Drums are a vital element in music. They get people moving and they provide a pulse that keeps songs alive. Well, hopefully they do. If they sound weak, the drums might do nothing more than cause disappointment and even death to your production. Don’t let that happen to you!
What follows are some tips for mixing drums with iZotope’s Neutron 2 plug-in. None of these tips are time-consuming, but all can give you big sonic rewards.
So check out the video, and read the tips below (plus a few that aren’t in the video).
A word to the wise: these tips aren’t sequential, so feel free to bounce around when trying them.
1. Visualize your drum sound
In most mixing consoles and DAWs, you must use separate controls to change the level and panning for each track. It’s expected to encounter faders for level and knobs for pans. However, adjusting a track’s fader and pan simultaneously requires that you have a control surface, both hands free, and great two-hand coordination. Graciously, iZotope has changed the mixing game with the introduction of the Visual Mixer.
Visual Mixer features a single control to simultaneously adjust level and panning, and offers this for multiple tracks in a single window! Applied to drum mixing, you can fiddle with eight controls in one place rather than having to mess with eight faders and eight pans across eight drum tracks!
Feast your eyes upon the next image, which shows the Visual Mixer window. It was inserted on an aux input track that all the drums are routed to. The Neutron 2 Mix Tap was instantiated on each individual drum track to enable each one to appear in the Visual Mixer window. The Mix Tap isn’t necessary for any tracks that already have an instance of Neutron 2. In the Visual Mixer, panning is left to right and level is up and down (up is louder and down is quieter). It’s so fast!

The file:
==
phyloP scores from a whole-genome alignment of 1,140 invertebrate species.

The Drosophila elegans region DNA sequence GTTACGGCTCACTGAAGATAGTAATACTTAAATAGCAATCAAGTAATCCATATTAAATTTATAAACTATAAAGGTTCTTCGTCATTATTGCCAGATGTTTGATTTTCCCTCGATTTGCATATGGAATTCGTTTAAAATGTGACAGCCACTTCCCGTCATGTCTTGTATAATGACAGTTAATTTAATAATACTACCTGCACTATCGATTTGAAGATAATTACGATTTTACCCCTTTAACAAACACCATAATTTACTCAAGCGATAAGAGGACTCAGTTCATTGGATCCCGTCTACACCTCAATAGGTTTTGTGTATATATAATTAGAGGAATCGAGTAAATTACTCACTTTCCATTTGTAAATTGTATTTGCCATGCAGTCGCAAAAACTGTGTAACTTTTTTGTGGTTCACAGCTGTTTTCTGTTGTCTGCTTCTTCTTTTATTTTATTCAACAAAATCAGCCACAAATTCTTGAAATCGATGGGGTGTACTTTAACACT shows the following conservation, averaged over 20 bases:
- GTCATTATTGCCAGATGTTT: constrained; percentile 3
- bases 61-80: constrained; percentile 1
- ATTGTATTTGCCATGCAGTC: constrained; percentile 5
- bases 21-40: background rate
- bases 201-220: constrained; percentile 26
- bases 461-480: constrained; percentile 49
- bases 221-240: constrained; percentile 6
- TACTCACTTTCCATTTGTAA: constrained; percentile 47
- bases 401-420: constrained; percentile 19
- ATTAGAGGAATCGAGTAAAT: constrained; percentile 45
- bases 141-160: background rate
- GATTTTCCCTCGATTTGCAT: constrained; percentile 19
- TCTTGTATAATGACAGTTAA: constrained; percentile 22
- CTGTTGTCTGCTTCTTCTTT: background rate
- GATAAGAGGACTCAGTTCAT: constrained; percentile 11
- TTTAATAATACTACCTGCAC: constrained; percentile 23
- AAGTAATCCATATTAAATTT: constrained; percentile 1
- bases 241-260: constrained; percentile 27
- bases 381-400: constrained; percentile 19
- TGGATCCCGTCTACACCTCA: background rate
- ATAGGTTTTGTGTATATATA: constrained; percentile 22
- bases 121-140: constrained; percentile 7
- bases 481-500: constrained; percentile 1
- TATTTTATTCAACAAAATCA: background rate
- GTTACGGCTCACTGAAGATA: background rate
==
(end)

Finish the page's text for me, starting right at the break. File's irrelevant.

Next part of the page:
2. Fast-track your submixes
Having a plethora of processors and parameters is fun and empowering, but it’s also dangerous. Something as minute as the wrong attack time on a compressor can impede your progress toward the right sound. One way to play it safe is to rely on Neutron 2’s Track Assistant to steer you in the right direction. Put it on a drum submix, then let it configure various modules according to your current and desired drum sound.
In the example shown below, all drum tracks are routed to one stereo aux track, where Neutron 2 is inserted. After selecting the Track Assistant, it presents a few key options. Instrument, Style, and Intensity.
Track Assistant Step 1
Once those are set, Neutron 2 will wait for you to play the track so it can analyze your audio and work its magic.
Track Assistant Step 2
After accepting the configuration, you have full access to each module and all parameters!
Track Assistant Step 3
3. Dial-in the details with Transient Shaper
If your kick and snare don’t “hit hard” or your toms ring out too much, consider Neutron 2’s Transient Shaper to be a go-to secret weapon. It offers shockingly effective and simple manipulation of the attack and sustain properties and gifts you the bonus of a dry/wet mix control. Plus, its handy real-time scrolling waveform display shows both the original signal and the gain trace of its activity.
The next three images show how Transient Shapers on three tracks—kick, snare, and floor tom—are optimized to achieve the preferred balance of attack and sustain in each drum.
Transient Shaper on Snare
Transient Shaper on Tom
4. Create a powerful kick with Dynamic EQ
Have you ever wanted more kick when dealing with drum loops and stereo drum mixes? Just use a little EQ, right?
Sure, maybe. Although it makes sense to grab an EQ, there is a problem with traditional equalizers in this situation. Let’s say you use a standard EQ to boost 80 Hz by 4 dB on a drum loop. That 4 dB of gain applies throughout the duration of the loop, not just for the kick. So, everything in the drum loop will be tonally impacted by the EQ.